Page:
FishbowlDC has obtained an 11-page internal handbook handed out to Politico reporters about a week ago. It’s called “The Right Thing to Do: Ethics at Politico.” Those who didn’t do the “right thing” in the past year and a half include Joe Williams, who was dismissed for racially tinged Twitter rantings and TV commentary, but allowed to stay until he found another job while finishing up probation for assaulting his ex-wife and Kendra Marr, who was fired for plagiarism. In an effort to share some of the more golden nuggets of wisdom with journalists in Washington and beyond, we’re turning it into an advice column for as long as it takes us to get through it. In short, we figure we’ll drag this harangue out as long as humanly possible. Enjoy!
Note to Readers: The questions will be the stupid and smart ones we concoct. The answers will be actual quotations from Politico‘s internal manual. And if any of you have questions you’d like answered, we’re sure the Politico ethics handbook addresses them, so send them our way at email@example.com or to Betsy@mediabistro.com.
Q: What do we do when confronted with a decision or problem relating to ethics? Does this ever happen to you Ms. Politico? Do you feel our pain?
Read on for Ms. Politico’s response…
Ms. Politico: “A simple question, but one that, in this era of radical transition for journalism and the standards that traditionally sustained our profession, is often not simple to answer. Sometimes, ethical questions smack us over the head, as when someone on staff does something that causes editors to ask, “They did what?” Usually the explanation is that the person was not even aware that he or she was treading on dangerous ground or stepping across a important line. … It is not just less experienced staffers who can be flummoxed, however. Those of us in leadership positions routinely face situations where our old certitudes about right and wrong do little to illuminate choices we face as we build a new publication in a new media landscape. Simply put, the road has more hazards and fewer guardrails than it did when a lot of us got started — a time before the nonstop news cycle and imperatives for speed and impact created by the Web, before Facebook pages, before cable networks routinely put print reporters on TV to talk about their stories…this document is not intended to anticipate every issue, much less lay down the law with an answer for every situation. It is intended as a navigational aid, a beacon about this publication’s basic values and how they might apply in situations that come up often, both in the newsroom and on the business team. Not all the questions we grapple with below relate to journalistic ethics… some are just rules of the road that reflect the particular personality and ambitions of POLITICO — the kind of place we want to be and the values we want to flourish here. Let me stress that these rules are merely guidelines. They are not hard and fast rules — we encourage flexibility. But if you are considering deviating from them, we want you to discuss it with your manager — before you wander outside the borders.”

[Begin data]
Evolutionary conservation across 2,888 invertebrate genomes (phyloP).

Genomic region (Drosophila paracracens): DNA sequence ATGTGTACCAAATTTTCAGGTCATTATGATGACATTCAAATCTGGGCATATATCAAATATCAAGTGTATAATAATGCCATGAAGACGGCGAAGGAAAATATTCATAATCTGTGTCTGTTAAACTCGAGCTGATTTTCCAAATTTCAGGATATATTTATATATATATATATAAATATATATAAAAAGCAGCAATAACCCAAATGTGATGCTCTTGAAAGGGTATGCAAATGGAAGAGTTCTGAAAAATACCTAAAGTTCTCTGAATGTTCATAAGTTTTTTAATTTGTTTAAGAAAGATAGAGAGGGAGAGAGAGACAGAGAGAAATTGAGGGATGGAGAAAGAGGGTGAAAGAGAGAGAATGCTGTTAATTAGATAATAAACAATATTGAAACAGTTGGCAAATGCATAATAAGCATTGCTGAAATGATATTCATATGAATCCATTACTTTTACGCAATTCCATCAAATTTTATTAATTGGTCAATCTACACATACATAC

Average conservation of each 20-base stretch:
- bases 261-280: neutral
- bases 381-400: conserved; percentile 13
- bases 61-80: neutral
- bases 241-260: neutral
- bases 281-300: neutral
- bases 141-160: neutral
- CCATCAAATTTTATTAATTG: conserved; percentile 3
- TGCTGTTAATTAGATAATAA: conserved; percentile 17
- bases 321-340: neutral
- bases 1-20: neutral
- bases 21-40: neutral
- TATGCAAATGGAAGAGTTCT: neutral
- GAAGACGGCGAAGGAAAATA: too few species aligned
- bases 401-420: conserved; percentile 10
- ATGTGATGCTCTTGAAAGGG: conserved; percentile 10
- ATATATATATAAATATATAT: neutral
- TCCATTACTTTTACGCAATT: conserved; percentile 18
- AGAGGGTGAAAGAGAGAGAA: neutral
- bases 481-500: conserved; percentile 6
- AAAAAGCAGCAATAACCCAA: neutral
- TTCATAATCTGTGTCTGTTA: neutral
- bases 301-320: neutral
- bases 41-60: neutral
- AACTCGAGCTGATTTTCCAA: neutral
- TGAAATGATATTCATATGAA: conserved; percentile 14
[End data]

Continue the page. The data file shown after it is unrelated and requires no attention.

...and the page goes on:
Stay tuned for more Ms. Politico…
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